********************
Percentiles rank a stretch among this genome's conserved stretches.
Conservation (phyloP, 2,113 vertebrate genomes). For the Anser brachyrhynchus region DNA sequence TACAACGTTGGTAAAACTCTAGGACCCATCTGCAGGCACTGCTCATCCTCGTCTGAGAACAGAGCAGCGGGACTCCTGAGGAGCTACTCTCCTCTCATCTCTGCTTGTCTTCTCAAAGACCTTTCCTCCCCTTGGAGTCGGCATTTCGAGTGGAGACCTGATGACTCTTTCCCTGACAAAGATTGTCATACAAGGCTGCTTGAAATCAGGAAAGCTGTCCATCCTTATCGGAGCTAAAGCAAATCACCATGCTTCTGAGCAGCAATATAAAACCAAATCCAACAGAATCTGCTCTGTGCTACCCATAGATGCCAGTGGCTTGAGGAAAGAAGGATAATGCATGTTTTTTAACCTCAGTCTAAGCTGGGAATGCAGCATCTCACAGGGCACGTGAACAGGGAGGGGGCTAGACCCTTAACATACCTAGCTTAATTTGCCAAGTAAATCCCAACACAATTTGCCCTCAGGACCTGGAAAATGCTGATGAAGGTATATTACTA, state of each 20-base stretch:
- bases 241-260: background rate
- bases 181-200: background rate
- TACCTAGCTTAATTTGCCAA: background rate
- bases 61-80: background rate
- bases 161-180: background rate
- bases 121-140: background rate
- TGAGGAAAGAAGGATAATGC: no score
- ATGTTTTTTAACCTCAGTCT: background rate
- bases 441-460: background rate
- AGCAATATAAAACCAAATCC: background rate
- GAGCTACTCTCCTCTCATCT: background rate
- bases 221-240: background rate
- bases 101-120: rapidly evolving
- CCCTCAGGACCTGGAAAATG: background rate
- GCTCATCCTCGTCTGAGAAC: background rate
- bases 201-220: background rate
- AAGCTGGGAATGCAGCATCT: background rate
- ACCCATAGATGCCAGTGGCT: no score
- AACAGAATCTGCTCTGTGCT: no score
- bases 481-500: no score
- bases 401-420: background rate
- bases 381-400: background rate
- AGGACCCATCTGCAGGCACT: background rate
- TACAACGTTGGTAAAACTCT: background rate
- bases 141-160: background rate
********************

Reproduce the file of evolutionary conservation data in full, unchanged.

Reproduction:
Percentiles rank a stretch among this genome's conserved stretches.
Conservation (phyloP, 2,113 vertebrate genomes). For the Anser brachyrhynchus region DNA sequence TACAACGTTGGTAAAACTCTAGGACCCATCTGCAGGCACTGCTCATCCTCGTCTGAGAACAGAGCAGCGGGACTCCTGAGGAGCTACTCTCCTCTCATCTCTGCTTGTCTTCTCAAAGACCTTTCCTCCCCTTGGAGTCGGCATTTCGAGTGGAGACCTGATGACTCTTTCCCTGACAAAGATTGTCATACAAGGCTGCTTGAAATCAGGAAAGCTGTCCATCCTTATCGGAGCTAAAGCAAATCACCATGCTTCTGAGCAGCAATATAAAACCAAATCCAACAGAATCTGCTCTGTGCTACCCATAGATGCCAGTGGCTTGAGGAAAGAAGGATAATGCATGTTTTTTAACCTCAGTCTAAGCTGGGAATGCAGCATCTCACAGGGCACGTGAACAGGGAGGGGGCTAGACCCTTAACATACCTAGCTTAATTTGCCAAGTAAATCCCAACACAATTTGCCCTCAGGACCTGGAAAATGCTGATGAAGGTATATTACTA, state of each 20-base stretch:
- bases 241-260: background rate
- bases 181-200: background rate
- TACCTAGCTTAATTTGCCAA: background rate
- bases 61-80: background rate
- bases 161-180: background rate
- bases 121-140: background rate
- TGAGGAAAGAAGGATAATGC: no score
- ATGTTTTTTAACCTCAGTCT: background rate
- bases 441-460: background rate
- AGCAATATAAAACCAAATCC: background rate
- GAGCTACTCTCCTCTCATCT: background rate
- bases 221-240: background rate
- bases 101-120: rapidly evolving
- CCCTCAGGACCTGGAAAATG: background rate
- GCTCATCCTCGTCTGAGAAC: background rate
- bases 201-220: background rate
- AAGCTGGGAATGCAGCATCT: background rate
- ACCCATAGATGCCAGTGGCT: no score
- AACAGAATCTGCTCTGTGCT: no score
- bases 481-500: no score
- bases 401-420: background rate
- bases 381-400: background rate
- AGGACCCATCTGCAGGCACT: background rate
- TACAACGTTGGTAAAACTCT: background rate
- bases 141-160: background rate